At the intersection of sport, entertainment and performance, wrestling occupies a unique position in British popular culture. This is the first book to offer a detailed historical and cultural analysis of British professional wrestling, exploring the shifting popularity of the sport as well as its wider social significance.
Arguing that the history of professional wrestling can help us understand key themes in sport, culture and performance that span the nineteenth and twentieth centuries, it addresses topics such as: attitudes towards violence, representations of masculinity, the media and celebrity culture, consumerism and globalisation. By drawing on a variety of intellectual traditions and disciplines, the book explores the role of power in the development of popular cultural forms, the ways in which history structures the present, and the manner in which audiences construct identity and meaning through sport.
Wrestling in Britain: Sporting Entertainments, Celebrity and Audiences is fascinating reading for all students and researchers with an interest in media and cultural studies, histories and sociologies of sport, or performance studies.
"Wrestling in Britain provides a thorough rereading of this important form but, more than this, it contributes to and reimagines narratives of British sports history, performance and popular culture. The scholarship in this volume also provides readers with new insights into celebrity, the development of television, and media production. The first full-length study of British professional wrestling history, it is a welcome, dynamic addition to many diverse fields." - Claire Warden, De Montfort University, UK
"As British professional wrestling finds itself in a period of resurgence, Wrestling in Britain serves as a timely interrogation of the history of this unique leisure pursuit. Litherland’s work reflects on wrestling’s complex relationship with ‘reality’ across a number of fields, and illustrates a historical context which can help make sense of contemporary practices of sport, celebrity, and fandom." - Tom Phillips, University of East Anglia, UK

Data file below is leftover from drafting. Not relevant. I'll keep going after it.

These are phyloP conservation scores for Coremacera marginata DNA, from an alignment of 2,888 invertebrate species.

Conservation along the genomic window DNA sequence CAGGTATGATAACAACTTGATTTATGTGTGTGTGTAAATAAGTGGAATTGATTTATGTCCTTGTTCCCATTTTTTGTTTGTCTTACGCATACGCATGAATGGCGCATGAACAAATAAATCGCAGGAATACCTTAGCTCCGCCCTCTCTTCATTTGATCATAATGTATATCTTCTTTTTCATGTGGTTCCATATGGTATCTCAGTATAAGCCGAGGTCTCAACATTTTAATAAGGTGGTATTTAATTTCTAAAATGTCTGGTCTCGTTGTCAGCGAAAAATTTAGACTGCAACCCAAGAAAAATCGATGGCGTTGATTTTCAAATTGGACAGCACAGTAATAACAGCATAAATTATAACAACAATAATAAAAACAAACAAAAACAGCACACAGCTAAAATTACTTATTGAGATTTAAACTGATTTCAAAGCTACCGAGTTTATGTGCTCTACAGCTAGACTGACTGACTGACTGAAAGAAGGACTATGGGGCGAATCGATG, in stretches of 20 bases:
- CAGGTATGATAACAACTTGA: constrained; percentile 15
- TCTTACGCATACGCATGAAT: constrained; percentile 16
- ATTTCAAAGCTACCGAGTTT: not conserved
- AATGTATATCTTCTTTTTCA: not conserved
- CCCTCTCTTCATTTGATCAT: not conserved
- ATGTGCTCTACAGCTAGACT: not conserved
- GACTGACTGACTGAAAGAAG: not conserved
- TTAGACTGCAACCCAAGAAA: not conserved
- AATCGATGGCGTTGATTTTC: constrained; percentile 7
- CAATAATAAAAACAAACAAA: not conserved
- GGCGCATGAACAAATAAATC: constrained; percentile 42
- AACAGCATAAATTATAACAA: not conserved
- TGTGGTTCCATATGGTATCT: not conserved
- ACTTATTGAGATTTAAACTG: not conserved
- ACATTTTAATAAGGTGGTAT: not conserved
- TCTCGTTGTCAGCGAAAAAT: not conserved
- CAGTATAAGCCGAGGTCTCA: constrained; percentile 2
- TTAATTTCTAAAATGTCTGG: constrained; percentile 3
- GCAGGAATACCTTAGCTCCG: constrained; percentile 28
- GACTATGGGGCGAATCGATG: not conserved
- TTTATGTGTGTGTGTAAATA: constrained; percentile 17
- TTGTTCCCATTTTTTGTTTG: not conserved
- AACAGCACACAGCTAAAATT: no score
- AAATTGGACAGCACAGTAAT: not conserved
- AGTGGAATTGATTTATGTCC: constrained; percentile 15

1. The Field Vs the Stage
2. "Are the Bouts Rigged?" The Enduring Possibility of Sporting Entertainment
3. "Equally Vociferous Both for And Against": Compromise, Conflict and Pleasure
4. Villains, Blue-Eyes and The Melodrama of Celebrity
5. "Everything Is Eventually Going to Find Its Way on The Goggle-Box": Television and Spectacle
The Routledge Research in Sports History series presents leading research in the development and historical significance of modern sport through a collection of historiographical, regional and thematic studies which span a variety of periods, sports and geographical areas. Showcasing ground-breaking, cross-disciplinary work from established and emerging sport historians, the series provides a crucial contribution to the wider study of sport and society.